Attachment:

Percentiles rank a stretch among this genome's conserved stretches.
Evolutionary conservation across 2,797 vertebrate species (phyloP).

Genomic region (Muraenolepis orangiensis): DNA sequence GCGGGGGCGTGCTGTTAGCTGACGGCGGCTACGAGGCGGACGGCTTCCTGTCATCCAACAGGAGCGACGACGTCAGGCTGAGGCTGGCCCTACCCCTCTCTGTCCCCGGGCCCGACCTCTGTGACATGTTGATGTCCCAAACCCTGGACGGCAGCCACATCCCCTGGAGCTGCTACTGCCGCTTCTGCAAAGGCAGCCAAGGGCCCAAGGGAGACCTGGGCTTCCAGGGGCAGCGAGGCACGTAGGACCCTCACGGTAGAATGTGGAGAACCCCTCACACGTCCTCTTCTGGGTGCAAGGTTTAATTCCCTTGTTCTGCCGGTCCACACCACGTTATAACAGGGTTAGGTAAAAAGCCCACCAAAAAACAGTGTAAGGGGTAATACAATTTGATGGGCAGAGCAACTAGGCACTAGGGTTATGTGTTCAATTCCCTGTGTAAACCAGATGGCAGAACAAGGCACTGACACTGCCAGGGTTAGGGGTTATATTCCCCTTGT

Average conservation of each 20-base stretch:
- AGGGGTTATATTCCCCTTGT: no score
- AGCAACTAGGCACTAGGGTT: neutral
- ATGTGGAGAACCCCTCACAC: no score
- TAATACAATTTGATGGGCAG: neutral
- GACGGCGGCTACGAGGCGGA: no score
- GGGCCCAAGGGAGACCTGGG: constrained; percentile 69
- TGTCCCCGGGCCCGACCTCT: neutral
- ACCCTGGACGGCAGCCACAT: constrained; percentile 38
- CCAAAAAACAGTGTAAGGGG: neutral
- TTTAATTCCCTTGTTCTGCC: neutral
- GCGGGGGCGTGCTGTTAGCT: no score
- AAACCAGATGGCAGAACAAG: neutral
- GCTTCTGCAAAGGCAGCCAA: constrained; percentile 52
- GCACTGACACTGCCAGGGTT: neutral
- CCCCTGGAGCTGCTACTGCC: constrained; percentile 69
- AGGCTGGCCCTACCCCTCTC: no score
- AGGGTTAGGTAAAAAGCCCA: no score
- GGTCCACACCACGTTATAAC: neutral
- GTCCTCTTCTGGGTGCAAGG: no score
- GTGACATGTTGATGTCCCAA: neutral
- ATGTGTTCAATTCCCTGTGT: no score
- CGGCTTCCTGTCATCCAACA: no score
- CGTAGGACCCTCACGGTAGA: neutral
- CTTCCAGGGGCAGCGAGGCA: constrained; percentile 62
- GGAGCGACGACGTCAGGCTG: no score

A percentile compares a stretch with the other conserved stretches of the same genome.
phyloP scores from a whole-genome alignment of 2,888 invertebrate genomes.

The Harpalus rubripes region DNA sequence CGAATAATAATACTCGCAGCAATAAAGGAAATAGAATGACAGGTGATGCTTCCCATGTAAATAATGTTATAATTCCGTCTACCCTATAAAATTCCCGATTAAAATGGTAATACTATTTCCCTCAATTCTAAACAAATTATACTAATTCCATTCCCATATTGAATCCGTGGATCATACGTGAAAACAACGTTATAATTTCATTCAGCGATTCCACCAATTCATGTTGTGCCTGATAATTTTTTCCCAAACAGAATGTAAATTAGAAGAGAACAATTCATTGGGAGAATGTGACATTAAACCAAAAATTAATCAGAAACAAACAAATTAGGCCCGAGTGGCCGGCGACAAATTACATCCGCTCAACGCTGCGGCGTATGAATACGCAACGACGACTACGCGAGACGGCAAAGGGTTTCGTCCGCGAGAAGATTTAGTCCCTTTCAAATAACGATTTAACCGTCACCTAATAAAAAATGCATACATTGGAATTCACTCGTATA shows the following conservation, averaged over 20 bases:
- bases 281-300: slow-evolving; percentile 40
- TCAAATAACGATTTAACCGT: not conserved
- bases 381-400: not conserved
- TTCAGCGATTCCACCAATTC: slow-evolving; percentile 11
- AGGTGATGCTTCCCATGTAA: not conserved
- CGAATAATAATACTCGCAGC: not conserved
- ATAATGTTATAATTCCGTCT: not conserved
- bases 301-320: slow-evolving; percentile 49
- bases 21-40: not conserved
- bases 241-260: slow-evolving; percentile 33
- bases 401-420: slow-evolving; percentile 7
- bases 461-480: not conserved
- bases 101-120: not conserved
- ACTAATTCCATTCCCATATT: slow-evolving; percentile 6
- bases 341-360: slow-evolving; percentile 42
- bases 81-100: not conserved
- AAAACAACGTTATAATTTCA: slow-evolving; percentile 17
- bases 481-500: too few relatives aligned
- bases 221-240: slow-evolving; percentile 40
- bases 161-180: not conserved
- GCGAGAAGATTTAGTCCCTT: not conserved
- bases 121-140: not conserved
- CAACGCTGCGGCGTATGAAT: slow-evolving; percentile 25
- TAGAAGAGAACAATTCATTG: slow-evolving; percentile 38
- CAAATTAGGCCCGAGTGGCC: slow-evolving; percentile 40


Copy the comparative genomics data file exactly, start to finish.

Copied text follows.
Percentiles rank a stretch among this genome's conserved stretches.
Evolutionary conservation across 2,797 vertebrate species (phyloP).

Genomic region (Muraenolepis orangiensis): DNA sequence GCGGGGGCGTGCTGTTAGCTGACGGCGGCTACGAGGCGGACGGCTTCCTGTCATCCAACAGGAGCGACGACGTCAGGCTGAGGCTGGCCCTACCCCTCTCTGTCCCCGGGCCCGACCTCTGTGACATGTTGATGTCCCAAACCCTGGACGGCAGCCACATCCCCTGGAGCTGCTACTGCCGCTTCTGCAAAGGCAGCCAAGGGCCCAAGGGAGACCTGGGCTTCCAGGGGCAGCGAGGCACGTAGGACCCTCACGGTAGAATGTGGAGAACCCCTCACACGTCCTCTTCTGGGTGCAAGGTTTAATTCCCTTGTTCTGCCGGTCCACACCACGTTATAACAGGGTTAGGTAAAAAGCCCACCAAAAAACAGTGTAAGGGGTAATACAATTTGATGGGCAGAGCAACTAGGCACTAGGGTTATGTGTTCAATTCCCTGTGTAAACCAGATGGCAGAACAAGGCACTGACACTGCCAGGGTTAGGGGTTATATTCCCCTTGT

Average conservation of each 20-base stretch:
- AGGGGTTATATTCCCCTTGT: no score
- AGCAACTAGGCACTAGGGTT: neutral
- ATGTGGAGAACCCCTCACAC: no score
- TAATACAATTTGATGGGCAG: neutral
- GACGGCGGCTACGAGGCGGA: no score
- GGGCCCAAGGGAGACCTGGG: constrained; percentile 69
- TGTCCCCGGGCCCGACCTCT: neutral
- ACCCTGGACGGCAGCCACAT: constrained; percentile 38
- CCAAAAAACAGTGTAAGGGG: neutral
- TTTAATTCCCTTGTTCTGCC: neutral
- GCGGGGGCGTGCTGTTAGCT: no score
- AAACCAGATGGCAGAACAAG: neutral
- GCTTCTGCAAAGGCAGCCAA: constrained; percentile 52
- GCACTGACACTGCCAGGGTT: neutral
- CCCCTGGAGCTGCTACTGCC: constrained; percentile 69
- AGGCTGGCCCTACCCCTCTC: no score
- AGGGTTAGGTAAAAAGCCCA: no score
- GGTCCACACCACGTTATAAC: neutral
- GTCCTCTTCTGGGTGCAAGG: no score
- GTGACATGTTGATGTCCCAA: neutral
- ATGTGTTCAATTCCCTGTGT: no score
- CGGCTTCCTGTCATCCAACA: no score
- CGTAGGACCCTCACGGTAGA: neutral
- CTTCCAGGGGCAGCGAGGCA: constrained; percentile 62
- GGAGCGACGACGTCAGGCTG: no score

A percentile compares a stretch with the other conserved stretches of the same genome.
phyloP scores from a whole-genome alignment of 2,888 invertebrate genomes.

The Harpalus rubripes region DNA sequence CGAATAATAATACTCGCAGCAATAAAGGAAATAGAATGACAGGTGATGCTTCCCATGTAAATAATGTTATAATTCCGTCTACCCTATAAAATTCCCGATTAAAATGGTAATACTATTTCCCTCAATTCTAAACAAATTATACTAATTCCATTCCCATATTGAATCCGTGGATCATACGTGAAAACAACGTTATAATTTCATTCAGCGATTCCACCAATTCATGTTGTGCCTGATAATTTTTTCCCAAACAGAATGTAAATTAGAAGAGAACAATTCATTGGGAGAATGTGACATTAAACCAAAAATTAATCAGAAACAAACAAATTAGGCCCGAGTGGCCGGCGACAAATTACATCCGCTCAACGCTGCGGCGTATGAATACGCAACGACGACTACGCGAGACGGCAAAGGGTTTCGTCCGCGAGAAGATTTAGTCCCTTTCAAATAACGATTTAACCGTCACCTAATAAAAAATGCATACATTGGAATTCACTCGTATA shows the following conservation, averaged over 20 bases:
- bases 281-300: slow-evolving; percentile 40
- TCAAATAACGATTTAACCGT: not conserved
- bases 381-400: not conserved
- TTCAGCGATTCCACCAATTC: slow-evolving; percentile 11
- AGGTGATGCTTCCCATGTAA: not conserved
- CGAATAATAATACTCGCAGC: not conserved
- ATAATGTTATAATTCCGTCT: not conserved
- bases 301-320: slow-evolving; percentile 49
- bases 21-40: not conserved
- bases 241-260: slow-evolving; percentile 33
- bases 401-420: slow-evolving; percentile 7
- bases 461-480: not conserved
- bases 101-120: not conserved
- ACTAATTCCATTCCCATATT: slow-evolving; percentile 6
- bases 341-360: slow-evolving; percentile 42
- bases 81-100: not conserved
- AAAACAACGTTATAATTTCA: slow-evolving; percentile 17
- bases 481-500: too few relatives aligned
- bases 221-240: slow-evolving; percentile 40
- bases 161-180: not conserved
- GCGAGAAGATTTAGTCCCTT: not conserved
- bases 121-140: not conserved
- CAACGCTGCGGCGTATGAAT: slow-evolving; percentile 25
- TAGAAGAGAACAATTCATTG: slow-evolving; percentile 38
- CAAATTAGGCCCGAGTGGCC: slow-evolving; percentile 40